- Outfitters & Gear Shops: Clarksville Water Sports Occoneechee State Park
- Insider Tip: Extend your visit with a paddling trip along the Southern Virginia Wild Blueway. Consisting of three rivers and two lakes spanning Halifax and Mecklenburg counties, the blueway offers more than one hundred miles of navigable river, leading to 1,200 miles of lake shoreline.
Martinsville – Smith River, Philpott Dam, Rail Trails
photo credit: Matt Ross
Martinsville, Virginia, is well known for NASCAR racing at Martinsville Speedway, but there are many other ways to get your heart pumping in this small town in southern Virginia. Pleasure boaters and paddlers will love exploring nearby Philpott Lake. Hidden waterfalls, scenic rock outcrops, eight campgrounds, six beach areas, nine boat launches, and three islands are among the gems you can find along the lake’s 3,000 acres and 100 miles of shoreline. Fishing includes walleye, smallmouth bass, carp and largemouth bass. Deer Island, the largest of the three islands, offers nightly campsite rentals that are only accessible via boat. The Smith River Trail System includes a 44.5-mile section of the Smith River and 10 river access points, as well as 20+ miles of greenway. Leisure cyclists can bike the paved 4.5-mile Dick & Willie Passage Rail Trail and mountain bikers can challenge themselves at the 100-acre Mountain Laurel Trails complex, with nearly ten miles of trail for all skill levels.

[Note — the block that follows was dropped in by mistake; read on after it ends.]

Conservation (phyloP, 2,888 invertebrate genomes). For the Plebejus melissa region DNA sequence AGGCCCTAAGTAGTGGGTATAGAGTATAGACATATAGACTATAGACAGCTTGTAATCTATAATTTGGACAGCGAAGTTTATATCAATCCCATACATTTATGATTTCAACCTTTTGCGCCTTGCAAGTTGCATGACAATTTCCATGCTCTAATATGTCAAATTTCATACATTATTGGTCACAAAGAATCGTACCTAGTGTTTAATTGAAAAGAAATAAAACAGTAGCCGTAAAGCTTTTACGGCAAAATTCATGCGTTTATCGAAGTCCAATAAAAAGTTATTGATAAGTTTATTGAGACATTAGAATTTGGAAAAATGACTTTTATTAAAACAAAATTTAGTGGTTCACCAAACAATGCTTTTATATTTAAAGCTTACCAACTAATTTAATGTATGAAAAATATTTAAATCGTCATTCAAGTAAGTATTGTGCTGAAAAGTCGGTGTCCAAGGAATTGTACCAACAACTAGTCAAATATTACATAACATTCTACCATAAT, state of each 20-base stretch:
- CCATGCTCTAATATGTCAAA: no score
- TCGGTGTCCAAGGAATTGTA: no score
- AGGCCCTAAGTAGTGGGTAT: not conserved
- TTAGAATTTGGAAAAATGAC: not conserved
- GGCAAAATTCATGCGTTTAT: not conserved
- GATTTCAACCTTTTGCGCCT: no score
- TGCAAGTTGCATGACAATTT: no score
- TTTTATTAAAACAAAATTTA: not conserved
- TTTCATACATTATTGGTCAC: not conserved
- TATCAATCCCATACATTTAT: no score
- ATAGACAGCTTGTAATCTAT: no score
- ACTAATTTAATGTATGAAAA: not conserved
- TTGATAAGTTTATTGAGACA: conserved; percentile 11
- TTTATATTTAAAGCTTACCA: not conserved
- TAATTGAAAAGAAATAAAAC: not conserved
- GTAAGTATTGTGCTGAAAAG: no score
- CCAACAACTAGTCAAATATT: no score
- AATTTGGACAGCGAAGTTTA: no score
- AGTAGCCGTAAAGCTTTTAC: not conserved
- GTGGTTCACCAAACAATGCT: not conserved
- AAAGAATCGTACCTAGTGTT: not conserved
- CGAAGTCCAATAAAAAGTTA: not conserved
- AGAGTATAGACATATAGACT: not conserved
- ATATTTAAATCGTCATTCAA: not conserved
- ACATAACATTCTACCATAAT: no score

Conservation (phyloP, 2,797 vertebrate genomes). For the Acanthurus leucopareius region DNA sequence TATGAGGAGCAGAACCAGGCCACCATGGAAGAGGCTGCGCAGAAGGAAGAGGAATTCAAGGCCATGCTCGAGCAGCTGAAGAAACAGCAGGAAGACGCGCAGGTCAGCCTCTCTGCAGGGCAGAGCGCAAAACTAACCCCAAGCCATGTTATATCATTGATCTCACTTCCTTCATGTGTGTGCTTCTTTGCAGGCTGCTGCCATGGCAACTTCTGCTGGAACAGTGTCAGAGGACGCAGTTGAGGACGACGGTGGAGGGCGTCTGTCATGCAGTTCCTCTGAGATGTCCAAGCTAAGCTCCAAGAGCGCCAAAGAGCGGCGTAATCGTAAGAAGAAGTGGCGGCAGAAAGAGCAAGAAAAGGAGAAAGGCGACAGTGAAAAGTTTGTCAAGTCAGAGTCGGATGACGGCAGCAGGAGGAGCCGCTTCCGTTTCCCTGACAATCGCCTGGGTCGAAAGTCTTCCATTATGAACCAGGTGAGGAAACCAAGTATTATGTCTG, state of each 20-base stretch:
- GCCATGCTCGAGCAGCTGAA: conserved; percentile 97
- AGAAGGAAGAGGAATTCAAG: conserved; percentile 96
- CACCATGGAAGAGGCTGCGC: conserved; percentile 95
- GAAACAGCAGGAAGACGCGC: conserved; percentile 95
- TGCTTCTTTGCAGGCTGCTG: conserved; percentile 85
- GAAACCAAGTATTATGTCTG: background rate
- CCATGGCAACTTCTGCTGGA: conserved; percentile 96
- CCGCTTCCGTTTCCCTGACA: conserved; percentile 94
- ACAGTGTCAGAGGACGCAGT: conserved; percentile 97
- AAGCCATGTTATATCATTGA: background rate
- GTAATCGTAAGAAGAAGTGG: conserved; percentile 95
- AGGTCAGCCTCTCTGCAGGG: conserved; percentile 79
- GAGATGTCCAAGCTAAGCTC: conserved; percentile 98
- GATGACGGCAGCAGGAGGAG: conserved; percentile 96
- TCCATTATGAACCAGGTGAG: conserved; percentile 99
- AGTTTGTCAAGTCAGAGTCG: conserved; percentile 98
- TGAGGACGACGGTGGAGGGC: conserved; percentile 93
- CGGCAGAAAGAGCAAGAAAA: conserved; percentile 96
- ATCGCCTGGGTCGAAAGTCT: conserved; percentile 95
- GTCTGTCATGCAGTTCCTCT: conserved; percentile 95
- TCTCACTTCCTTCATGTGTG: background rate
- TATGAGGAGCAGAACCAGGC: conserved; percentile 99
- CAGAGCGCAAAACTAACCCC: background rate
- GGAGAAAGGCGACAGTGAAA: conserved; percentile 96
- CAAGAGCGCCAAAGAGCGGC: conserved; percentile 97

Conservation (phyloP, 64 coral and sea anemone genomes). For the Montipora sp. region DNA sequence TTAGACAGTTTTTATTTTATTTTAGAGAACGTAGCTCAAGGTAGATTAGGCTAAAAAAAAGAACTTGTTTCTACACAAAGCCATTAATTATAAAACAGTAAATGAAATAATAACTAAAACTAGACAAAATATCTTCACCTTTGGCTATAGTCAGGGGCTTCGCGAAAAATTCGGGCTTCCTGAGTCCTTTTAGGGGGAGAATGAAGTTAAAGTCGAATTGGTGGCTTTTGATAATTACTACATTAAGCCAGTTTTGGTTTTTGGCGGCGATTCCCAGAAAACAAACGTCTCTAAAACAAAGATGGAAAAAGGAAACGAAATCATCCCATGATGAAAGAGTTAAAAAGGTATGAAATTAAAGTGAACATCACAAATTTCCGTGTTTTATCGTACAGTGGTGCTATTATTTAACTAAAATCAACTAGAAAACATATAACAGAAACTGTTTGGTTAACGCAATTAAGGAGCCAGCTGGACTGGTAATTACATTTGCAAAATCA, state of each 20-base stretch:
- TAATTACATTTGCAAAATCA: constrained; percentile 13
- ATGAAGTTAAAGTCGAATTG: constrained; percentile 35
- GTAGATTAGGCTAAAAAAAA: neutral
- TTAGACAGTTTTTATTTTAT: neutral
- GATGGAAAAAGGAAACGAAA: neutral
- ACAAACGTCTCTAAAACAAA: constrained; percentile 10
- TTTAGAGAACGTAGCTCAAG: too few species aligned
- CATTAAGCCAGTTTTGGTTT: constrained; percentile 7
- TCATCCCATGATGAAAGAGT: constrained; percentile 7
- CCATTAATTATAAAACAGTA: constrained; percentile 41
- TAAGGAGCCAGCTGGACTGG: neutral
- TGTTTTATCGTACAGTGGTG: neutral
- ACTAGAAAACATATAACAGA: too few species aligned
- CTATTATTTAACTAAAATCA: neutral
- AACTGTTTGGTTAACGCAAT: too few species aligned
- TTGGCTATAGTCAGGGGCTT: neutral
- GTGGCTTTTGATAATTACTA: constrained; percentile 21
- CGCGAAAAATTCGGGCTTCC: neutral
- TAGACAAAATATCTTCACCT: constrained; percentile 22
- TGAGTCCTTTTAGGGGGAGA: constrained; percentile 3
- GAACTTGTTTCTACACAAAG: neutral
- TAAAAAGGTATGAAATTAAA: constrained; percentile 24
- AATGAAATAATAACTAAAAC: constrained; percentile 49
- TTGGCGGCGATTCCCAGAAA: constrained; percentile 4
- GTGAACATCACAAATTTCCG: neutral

Fairy Stone State Park, Photo Credit: Chad Williams, @echadwilliams
- Hang: Preston Ridge Winery; Hamlet Vineyards; Two area festivals are perfect for music and outdoor lovers – Rooster Walk Music and Arts Festival and The Smith River Fest.
- Eat: Hugo’s Uptown Restaurant & Sports Bar; Dippers Ice Cream; 3rd Bay
- Stay: Philpott Campground; Fairy Stone State Park; The Ketchie House; area B&Bs.
- Outfitters & Gear Shops: Smith River Outfitters, Three Rivers Outfitters.
- Insider Tip: The Bike Barn gives visitors the opportunity to ride the Dick & Willie Passage even if they don’t have a bike. Just stop by the Doyle Street Trail Head to borrow a bike and helmet.
Floyd – Mountains, Music, Blue Ridge Parkway
photo credit: Brian Camp, @brian_k_camp
Most notably known for the Friday Night Jamboree, art studios, and free-spirited locals, Floyd may not seem like a spot for outdoor lovers. But travel just a few minutes out of town along the Blue Ridge Parkway and you’ll see Floyd is just as rich in outdoor opportunities as it is in music and art. This is especially true at Buffalo Mountain (elevation 3,971 feet), one of Virginia’s hidden outdoor gems. If the summit’s panoramic views aren’t impressive enough, then the unique environment of the mountain is – a treeless summit provides sub-alpine vegetation reminiscent of the Rocky Mountains and the south face of the mountain contains grassy, prairie-like openings more typical to the Midwest. Even more, nearby Rocky Knob Recreation Area offers access to the 10.8 mile Rock Castle Gorge trail, which descends over three miles into the backcountry camping area in the bottom of the gorge before the 7.3-mi ascent back out. It’s a strenuous climb, but the thick mountain foliage, stream, and high open meadows make it worth the effort. For those looking for a leisurely activity, arrange a float on the Little River with On The Water in Floyd, a local outfitter offering guided trips, fishing excursions, boat rentals, and primitive camping.